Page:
Generic Name: Molindone (moe LIN done)
Medically reviewed on Sep 5, 2018
- There is a higher chance of death in older adults who take molindone for mental problems caused by dementia. Most of the deaths were linked to heart disease or infection. This medicine is not approved to treat mental problems caused by dementia.
Uses of Molindone:
- It is used to treat schizophrenia.
- It may be given to you for other reasons. Talk with the doctor.
What do I need to tell my doctor BEFORE I take Molindone?
For all patients taking molindone:
- If you have an allergy to molindone or any other part of molindone.
- If you are allergic to any drugs like this one, any other drugs, foods, or other substances. Tell your doctor about the allergy and what signs you had, like rash; hives; itching; shortness of breath; wheezing; cough; swelling of face, lips, tongue, or throat; or any other signs.
- If you are very sleepy.
- If you have recently drunk a lot of alcohol or taken a big amount of drugs that may slow your actions like phenobarbital or some pain drugs like oxycodone.
- If your child is younger than 12 years of age. Do not give molindone to a child younger than 12 years of age.
This is not a list of all drugs or health problems that interact with molindone.
Tell your doctor and pharmacist about all of your drugs (prescription or OTC, natural products, vitamins) and health problems. You must check to make sure that it is safe for you to take molindone with all of your drugs and health problems. Do not start, stop, or change the dose of any drug without checking with your doctor.
What are some things I need to know or do while I take Molindone?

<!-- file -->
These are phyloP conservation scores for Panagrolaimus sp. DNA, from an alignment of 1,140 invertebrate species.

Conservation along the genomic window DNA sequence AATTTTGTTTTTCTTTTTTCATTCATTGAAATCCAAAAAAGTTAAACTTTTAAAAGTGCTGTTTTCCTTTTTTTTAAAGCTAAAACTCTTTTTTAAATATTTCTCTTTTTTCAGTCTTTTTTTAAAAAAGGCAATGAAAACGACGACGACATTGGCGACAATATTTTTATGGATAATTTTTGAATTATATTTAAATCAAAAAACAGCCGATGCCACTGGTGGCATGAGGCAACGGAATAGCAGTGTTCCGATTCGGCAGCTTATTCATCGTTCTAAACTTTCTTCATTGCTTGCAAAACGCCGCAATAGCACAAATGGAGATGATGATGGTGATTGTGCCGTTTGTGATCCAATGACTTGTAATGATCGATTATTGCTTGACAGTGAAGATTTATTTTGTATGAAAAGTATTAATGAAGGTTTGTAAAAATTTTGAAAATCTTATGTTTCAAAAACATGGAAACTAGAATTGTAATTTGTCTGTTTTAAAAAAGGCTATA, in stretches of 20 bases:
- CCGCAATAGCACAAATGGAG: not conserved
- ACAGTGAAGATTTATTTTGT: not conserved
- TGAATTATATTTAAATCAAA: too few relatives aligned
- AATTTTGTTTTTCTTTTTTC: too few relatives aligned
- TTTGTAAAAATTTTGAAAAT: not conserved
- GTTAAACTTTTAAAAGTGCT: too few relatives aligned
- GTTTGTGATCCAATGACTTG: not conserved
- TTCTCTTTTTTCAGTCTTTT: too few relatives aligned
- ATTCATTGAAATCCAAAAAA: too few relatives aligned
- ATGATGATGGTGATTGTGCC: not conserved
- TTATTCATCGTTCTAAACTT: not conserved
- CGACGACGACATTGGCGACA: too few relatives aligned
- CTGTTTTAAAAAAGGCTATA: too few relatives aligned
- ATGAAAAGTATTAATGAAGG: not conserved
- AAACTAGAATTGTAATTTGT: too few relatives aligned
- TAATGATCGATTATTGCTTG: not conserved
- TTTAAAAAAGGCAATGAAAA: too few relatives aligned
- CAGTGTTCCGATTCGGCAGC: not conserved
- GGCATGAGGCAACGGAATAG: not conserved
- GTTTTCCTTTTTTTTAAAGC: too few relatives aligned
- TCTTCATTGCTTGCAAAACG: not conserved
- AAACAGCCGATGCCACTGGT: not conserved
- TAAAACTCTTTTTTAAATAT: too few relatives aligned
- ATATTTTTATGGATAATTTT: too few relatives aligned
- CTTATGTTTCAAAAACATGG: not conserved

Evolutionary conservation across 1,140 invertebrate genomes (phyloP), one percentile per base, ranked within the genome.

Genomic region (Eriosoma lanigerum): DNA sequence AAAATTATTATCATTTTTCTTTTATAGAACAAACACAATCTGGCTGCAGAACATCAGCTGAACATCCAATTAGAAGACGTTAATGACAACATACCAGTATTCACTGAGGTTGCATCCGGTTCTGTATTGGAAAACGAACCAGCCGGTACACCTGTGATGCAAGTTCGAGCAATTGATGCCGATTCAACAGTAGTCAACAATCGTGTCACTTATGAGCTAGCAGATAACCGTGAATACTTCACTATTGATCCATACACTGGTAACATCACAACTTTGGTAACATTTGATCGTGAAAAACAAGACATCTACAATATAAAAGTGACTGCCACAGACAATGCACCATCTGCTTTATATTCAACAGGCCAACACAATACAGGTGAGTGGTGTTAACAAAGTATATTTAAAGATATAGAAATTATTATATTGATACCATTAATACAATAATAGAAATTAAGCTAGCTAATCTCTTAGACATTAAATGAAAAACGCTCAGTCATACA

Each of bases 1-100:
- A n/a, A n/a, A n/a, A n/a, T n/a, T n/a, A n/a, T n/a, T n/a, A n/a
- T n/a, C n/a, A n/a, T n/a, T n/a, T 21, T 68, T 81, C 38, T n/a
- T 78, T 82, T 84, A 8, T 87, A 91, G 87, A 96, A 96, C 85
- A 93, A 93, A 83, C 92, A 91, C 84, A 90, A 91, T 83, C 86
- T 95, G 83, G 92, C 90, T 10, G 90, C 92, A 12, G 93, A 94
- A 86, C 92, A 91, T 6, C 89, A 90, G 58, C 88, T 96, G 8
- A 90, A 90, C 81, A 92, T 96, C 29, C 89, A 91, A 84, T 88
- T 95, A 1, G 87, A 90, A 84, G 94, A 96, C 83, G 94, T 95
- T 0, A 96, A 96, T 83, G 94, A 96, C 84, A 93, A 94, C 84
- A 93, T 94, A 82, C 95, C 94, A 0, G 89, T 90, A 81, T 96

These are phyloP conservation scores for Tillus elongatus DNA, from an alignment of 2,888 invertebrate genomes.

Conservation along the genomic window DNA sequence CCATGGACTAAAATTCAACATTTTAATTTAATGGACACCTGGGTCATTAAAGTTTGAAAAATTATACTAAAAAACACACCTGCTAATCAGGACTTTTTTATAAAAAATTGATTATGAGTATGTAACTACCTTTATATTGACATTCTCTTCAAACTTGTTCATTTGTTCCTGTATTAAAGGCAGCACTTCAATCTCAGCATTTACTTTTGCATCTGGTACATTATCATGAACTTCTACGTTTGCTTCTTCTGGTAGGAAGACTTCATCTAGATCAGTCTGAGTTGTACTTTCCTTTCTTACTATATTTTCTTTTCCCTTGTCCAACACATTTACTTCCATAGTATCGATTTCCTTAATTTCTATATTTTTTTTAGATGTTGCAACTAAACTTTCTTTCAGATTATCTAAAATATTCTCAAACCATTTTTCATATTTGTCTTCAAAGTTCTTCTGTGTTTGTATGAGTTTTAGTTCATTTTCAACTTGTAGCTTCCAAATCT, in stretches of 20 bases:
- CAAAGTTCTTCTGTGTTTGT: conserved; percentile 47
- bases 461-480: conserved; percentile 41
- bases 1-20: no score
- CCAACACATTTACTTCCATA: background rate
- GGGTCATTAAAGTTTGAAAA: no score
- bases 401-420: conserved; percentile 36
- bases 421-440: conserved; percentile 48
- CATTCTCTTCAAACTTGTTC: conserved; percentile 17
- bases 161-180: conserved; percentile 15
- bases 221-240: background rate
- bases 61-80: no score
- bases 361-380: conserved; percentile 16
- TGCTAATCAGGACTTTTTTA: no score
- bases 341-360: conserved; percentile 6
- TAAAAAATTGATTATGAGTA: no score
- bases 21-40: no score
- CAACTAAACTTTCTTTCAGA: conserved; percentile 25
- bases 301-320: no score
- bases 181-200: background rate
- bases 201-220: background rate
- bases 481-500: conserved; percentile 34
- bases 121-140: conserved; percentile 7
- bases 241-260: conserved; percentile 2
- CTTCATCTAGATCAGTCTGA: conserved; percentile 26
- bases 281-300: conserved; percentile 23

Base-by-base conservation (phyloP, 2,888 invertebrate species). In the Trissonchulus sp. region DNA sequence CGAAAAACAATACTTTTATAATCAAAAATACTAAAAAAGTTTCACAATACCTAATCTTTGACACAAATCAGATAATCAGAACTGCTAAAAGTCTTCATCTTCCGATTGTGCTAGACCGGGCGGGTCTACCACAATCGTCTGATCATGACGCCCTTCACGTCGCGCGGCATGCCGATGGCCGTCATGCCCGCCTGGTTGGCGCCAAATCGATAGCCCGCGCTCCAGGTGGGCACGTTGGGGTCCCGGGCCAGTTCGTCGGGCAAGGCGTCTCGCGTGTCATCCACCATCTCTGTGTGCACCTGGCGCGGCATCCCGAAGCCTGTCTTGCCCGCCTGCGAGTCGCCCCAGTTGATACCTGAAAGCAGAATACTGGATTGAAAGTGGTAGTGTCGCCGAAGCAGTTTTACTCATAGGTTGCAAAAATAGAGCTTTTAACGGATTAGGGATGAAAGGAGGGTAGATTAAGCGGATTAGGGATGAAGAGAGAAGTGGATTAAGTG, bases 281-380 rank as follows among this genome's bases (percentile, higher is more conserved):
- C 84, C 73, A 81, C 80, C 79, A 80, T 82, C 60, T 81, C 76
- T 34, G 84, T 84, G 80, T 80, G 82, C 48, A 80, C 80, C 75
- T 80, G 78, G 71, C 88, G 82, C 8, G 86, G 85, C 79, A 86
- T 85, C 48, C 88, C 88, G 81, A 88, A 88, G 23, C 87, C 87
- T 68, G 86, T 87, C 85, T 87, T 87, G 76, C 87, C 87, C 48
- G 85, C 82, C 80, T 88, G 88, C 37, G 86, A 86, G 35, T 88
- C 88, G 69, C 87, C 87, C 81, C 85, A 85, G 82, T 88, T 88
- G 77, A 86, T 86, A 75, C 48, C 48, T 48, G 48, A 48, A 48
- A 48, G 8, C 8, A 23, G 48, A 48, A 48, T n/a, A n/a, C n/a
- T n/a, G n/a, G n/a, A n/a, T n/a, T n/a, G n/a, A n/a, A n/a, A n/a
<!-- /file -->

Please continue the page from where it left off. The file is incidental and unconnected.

- Tell all of your health care providers that you take molindone. This includes your doctors, nurses, pharmacists, and dentists.
- Avoid driving and doing other tasks or actions that call for you to be alert until you see how molindone affects you.
- Do not stop taking molindone all of a sudden without calling your doctor. You may have a greater risk of side effects. If you need to stop molindone, you will want to slowly stop it as ordered by your doctor.
- This medicine may prevent other drugs taken by mouth from getting into the body. If you take other drugs by mouth, you may need to take them at some other time than molindone. Talk with your doctor.
- Low white blood cell counts have happened with drugs like this one. This may lead to a higher chance of getting an infection. Deadly infections have rarely happened. Tell your doctor if you have ever had a low white blood cell count. Call your doctor right away if you have signs of infection like fever, chills, or sore throat. Talk with your doctor.
- Have blood work checked as you have been told by the doctor. Talk with the doctor.
- Talk with your doctor before you drink alcohol or use other drugs and natural products that slow your actions.
- Dizziness, sleepiness, and feeling less stable may happen with molindone. These may lead to falling. Broken bones or other health problems can happen from falling. Talk with the doctor.
- Older adults with dementia taking drugs like this one have had a higher number of strokes. Sometimes these strokes have been deadly. This drug is not approved to treat mental problems caused by dementia. Talk with your doctor.
- If you are 65 or older, use molindone with care. You could have more side effects.
- Tell your doctor if you are pregnant or plan on getting pregnant. You will need to talk about the benefits and risks of using molindone while you are pregnant.
- Taking molindone in the third trimester of pregnancy may lead to muscle movements that cannot be controlled and withdrawal in the newborn. Talk with the doctor.
- Tell your doctor if you are breast-feeding. You will need to talk about any risks to your baby.
How is this medicine (Molindone) best taken?
Use molindone as ordered by your doctor. Read all information given to you. Follow all instructions closely.
- To gain the most benefit, do not miss doses.
- Keep taking molindone as you have been told by your doctor or other health care provider, even if you feel well.
What do I do if I miss a dose?
- Take a missed dose as soon as you think about it.
- If it is close to the time for your next dose, skip the missed dose and go back to your normal time.
- Do not take 2 doses at the same time or extra doses.